On May 30th, 2020, SpaceX‘s Crew Dragon took off on top of a Falcon 9 rocket for its second demonstration mission: SpaceX Demo-2, the first with human astronauts on board. The launch took place as scheduled from Launch Complex 39A (LC-39A) at NASA’s Kennedy Space Center in Florida.
At 3D Printing Media Network we have been following the entire genesis of the Crew Dragon capsule as it was one of the first space projects to disclose the use of additive manufacturing for final, flying parts, specifically its SuperDraco launch escape engines. These are the engines that will bring the human crew to safety in case of a launch failure so let’s hope we won’t have to see them in action. However, the technology powering the SuperDracon engines may also provide a base for future SpaceX landers, including those that will hopefully bring humans to the Moon and Mars.
But before that happens, this test flight with NASA astronauts Bob Behnken and Doug Hurley on board the Dragon spacecraft accomplishes a huge milestone by returning human spaceflight to the United States and, for the first time, on privately owned and built rocket and capsule. This means that now anyone can go to space, it’s just a matter of getting the funds.
In preparation for Demo-2, SpaceX completed a number of major milestones for NASA’s Commercial Crew Program. In March 2019, SpaceX completed Crew Dragon’s first demonstration mission to and from the International Space Station—an end-to-end test flight of Crew Dragon without NASA astronauts onboard—making Dragon the first American spacecraft to autonomously dock with the International Space Station and safely return to Earth.
In January, SpaceX successfully completed an in-flight test of Crew Dragon’s launch escape capabilities. This test, which did not have NASA astronauts on board the spacecraft, demonstrated Crew Dragon’s ability to reliably carry crew to safety in the unlikely event of an emergency on the ascent. After detaching from the rocket leveraging thrust from the SuperDraco engines, Dragon safely splashed down in the Atlantic Ocean, and SpaceX teams successfully recovered the spacecraft onto SpaceX’s recovery vessel.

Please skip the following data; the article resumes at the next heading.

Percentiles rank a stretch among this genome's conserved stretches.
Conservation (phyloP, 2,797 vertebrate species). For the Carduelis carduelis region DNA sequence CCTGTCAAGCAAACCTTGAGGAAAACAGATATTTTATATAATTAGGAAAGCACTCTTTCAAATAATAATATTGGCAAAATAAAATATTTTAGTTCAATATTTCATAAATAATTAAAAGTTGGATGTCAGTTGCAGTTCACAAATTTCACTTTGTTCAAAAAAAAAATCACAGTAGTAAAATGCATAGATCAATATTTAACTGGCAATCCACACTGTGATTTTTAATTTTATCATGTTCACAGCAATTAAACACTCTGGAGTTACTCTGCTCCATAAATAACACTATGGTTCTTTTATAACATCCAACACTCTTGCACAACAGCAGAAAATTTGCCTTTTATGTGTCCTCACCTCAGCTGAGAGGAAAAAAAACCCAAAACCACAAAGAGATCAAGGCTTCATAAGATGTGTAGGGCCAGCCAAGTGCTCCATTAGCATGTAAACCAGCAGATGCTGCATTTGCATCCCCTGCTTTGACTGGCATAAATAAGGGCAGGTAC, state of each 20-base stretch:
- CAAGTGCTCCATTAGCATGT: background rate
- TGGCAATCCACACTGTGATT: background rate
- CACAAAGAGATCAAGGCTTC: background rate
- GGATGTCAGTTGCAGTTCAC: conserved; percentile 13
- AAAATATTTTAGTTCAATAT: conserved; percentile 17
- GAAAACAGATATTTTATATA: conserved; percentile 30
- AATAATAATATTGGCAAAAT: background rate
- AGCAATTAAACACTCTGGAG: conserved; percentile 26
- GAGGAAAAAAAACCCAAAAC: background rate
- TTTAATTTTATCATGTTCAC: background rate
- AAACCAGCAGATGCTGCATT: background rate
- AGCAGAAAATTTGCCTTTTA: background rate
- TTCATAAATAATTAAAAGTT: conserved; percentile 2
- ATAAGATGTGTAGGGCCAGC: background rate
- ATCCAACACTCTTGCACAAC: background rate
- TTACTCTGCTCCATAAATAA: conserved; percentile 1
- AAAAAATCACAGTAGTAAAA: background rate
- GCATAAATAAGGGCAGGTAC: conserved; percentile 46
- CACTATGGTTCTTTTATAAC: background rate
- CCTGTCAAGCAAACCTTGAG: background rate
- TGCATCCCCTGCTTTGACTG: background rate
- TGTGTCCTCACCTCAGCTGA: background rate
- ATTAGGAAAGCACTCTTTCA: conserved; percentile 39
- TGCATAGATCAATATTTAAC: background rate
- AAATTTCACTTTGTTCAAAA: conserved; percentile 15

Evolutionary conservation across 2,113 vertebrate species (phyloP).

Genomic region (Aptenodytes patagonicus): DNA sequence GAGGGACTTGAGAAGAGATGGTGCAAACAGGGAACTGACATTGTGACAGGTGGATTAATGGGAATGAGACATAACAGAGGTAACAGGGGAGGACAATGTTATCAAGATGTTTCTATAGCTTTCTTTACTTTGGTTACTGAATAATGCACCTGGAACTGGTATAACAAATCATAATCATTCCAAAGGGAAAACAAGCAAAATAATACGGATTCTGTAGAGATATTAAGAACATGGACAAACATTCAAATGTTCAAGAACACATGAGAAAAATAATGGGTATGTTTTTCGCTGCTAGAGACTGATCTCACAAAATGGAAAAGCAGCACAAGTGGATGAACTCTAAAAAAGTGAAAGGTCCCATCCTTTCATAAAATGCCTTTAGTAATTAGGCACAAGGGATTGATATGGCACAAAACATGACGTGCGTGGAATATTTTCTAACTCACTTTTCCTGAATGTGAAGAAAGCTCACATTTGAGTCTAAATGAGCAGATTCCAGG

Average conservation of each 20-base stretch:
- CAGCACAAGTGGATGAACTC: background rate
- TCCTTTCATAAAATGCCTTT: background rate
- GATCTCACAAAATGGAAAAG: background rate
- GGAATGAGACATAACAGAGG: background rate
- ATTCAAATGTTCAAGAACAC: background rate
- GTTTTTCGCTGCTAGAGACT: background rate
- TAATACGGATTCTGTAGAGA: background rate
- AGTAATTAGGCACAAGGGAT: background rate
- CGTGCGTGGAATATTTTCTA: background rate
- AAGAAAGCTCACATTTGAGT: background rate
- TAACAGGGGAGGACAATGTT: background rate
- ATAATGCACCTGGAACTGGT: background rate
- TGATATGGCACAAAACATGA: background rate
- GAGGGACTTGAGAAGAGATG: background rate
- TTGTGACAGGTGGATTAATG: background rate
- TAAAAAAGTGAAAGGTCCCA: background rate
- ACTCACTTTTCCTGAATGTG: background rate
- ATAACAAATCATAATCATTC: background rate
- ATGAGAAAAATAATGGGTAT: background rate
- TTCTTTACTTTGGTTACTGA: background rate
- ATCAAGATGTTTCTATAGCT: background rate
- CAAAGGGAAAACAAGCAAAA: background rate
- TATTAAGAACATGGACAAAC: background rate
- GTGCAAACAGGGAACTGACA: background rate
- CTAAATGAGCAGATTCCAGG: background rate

Demo-2 is the final major test for SpaceX’s human spaceflight system to be certified by NASA for operational crew missions to and from the International Space Station. NASA’s Commercial Crew Program is a turning point for America’s future in space exploration that lays the groundwork for future missions to the Moon, Mars, and beyond.
Because Space X is a private company, and because the US is still a very libertarian nation, the only thing limiting more and more people to go to space now is the ability for SpaceX, its partners, and its future (hopefully) competitors, to profit from it.
This means that the race is on – even more than ever before – to reduce costs. No manufacturing technology can promise as rapid and significant a weight (and therefore cost) reduction as additive manufacturing, especially on the relatively small part batches required by the space segment.
An entire movement of commercial companies and startups (we will explore most of these in upcoming articles in this month’s AM Focus Aerospace) now exists because of this new paradigm, building and expanding the space economy and making it more seamless and natural to create parts for space. But don’t just take our word for it…
Further down the road, with more people traveling in Space, more and more production will take place in Space as well. Nowhere in the world is the concept of distributed manufacturing more relevant than … outside of it. And no technology can deliver on-location, distributed manufacturing of complex parts more efficiently than additive manufacturing. Getting to orbit, getting through space, and staying in space will only be possible by implementing AM in its various declinations. Exactly how it will happen is the focus of 3dpbm’s Aerospace AM Focus 2020 Aerospace for this entire month. We have lots of great content coming up so stay tuned.
*This article was modified on May 27th to reflect the fact that the launch was moved to May 30th due to weather concerns.
*This article was modified on May 31st to include an analysis of new perspectives for AM in the wake of SpaceX’s successful May 30 launch.